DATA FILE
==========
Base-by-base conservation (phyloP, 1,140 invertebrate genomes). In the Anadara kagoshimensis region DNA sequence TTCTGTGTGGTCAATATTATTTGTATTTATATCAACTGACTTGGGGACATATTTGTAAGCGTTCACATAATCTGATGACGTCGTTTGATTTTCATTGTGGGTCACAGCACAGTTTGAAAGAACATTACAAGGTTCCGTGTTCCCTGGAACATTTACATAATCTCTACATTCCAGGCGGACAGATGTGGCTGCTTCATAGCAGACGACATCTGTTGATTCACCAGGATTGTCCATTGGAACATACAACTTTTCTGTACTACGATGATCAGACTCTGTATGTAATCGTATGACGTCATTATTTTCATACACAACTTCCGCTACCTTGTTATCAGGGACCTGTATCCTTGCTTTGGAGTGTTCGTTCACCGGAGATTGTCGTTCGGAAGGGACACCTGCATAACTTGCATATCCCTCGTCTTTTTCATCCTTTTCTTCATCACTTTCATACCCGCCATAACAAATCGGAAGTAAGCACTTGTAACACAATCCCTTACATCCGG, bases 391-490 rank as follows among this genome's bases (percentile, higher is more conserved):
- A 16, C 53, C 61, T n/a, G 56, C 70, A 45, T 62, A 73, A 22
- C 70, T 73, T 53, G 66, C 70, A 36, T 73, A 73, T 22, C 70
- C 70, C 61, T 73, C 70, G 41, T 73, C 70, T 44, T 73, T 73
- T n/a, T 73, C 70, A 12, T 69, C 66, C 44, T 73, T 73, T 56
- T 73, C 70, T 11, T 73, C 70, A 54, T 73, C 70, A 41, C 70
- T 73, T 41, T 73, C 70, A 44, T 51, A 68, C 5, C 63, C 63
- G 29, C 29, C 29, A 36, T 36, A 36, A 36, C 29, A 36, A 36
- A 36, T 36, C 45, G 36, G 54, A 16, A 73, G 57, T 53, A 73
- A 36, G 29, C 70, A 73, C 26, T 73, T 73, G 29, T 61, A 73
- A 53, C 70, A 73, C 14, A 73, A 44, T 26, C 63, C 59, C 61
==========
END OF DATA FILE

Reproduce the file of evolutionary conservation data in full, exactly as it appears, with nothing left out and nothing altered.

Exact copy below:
Base-by-base conservation (phyloP, 1,140 invertebrate genomes). In the Anadara kagoshimensis region DNA sequence TTCTGTGTGGTCAATATTATTTGTATTTATATCAACTGACTTGGGGACATATTTGTAAGCGTTCACATAATCTGATGACGTCGTTTGATTTTCATTGTGGGTCACAGCACAGTTTGAAAGAACATTACAAGGTTCCGTGTTCCCTGGAACATTTACATAATCTCTACATTCCAGGCGGACAGATGTGGCTGCTTCATAGCAGACGACATCTGTTGATTCACCAGGATTGTCCATTGGAACATACAACTTTTCTGTACTACGATGATCAGACTCTGTATGTAATCGTATGACGTCATTATTTTCATACACAACTTCCGCTACCTTGTTATCAGGGACCTGTATCCTTGCTTTGGAGTGTTCGTTCACCGGAGATTGTCGTTCGGAAGGGACACCTGCATAACTTGCATATCCCTCGTCTTTTTCATCCTTTTCTTCATCACTTTCATACCCGCCATAACAAATCGGAAGTAAGCACTTGTAACACAATCCCTTACATCCGG, bases 391-490 rank as follows among this genome's bases (percentile, higher is more conserved):
- A 16, C 53, C 61, T n/a, G 56, C 70, A 45, T 62, A 73, A 22
- C 70, T 73, T 53, G 66, C 70, A 36, T 73, A 73, T 22, C 70
- C 70, C 61, T 73, C 70, G 41, T 73, C 70, T 44, T 73, T 73
- T n/a, T 73, C 70, A 12, T 69, C 66, C 44, T 73, T 73, T 56
- T 73, C 70, T 11, T 73, C 70, A 54, T 73, C 70, A 41, C 70
- T 73, T 41, T 73, C 70, A 44, T 51, A 68, C 5, C 63, C 63
- G 29, C 29, C 29, A 36, T 36, A 36, A 36, C 29, A 36, A 36
- A 36, T 36, C 45, G 36, G 54, A 16, A 73, G 57, T 53, A 73
- A 36, G 29, C 70, A 73, C 26, T 73, T 73, G 29, T 61, A 73
- A 53, C 70, A 73, C 14, A 73, A 44, T 26, C 63, C 59, C 61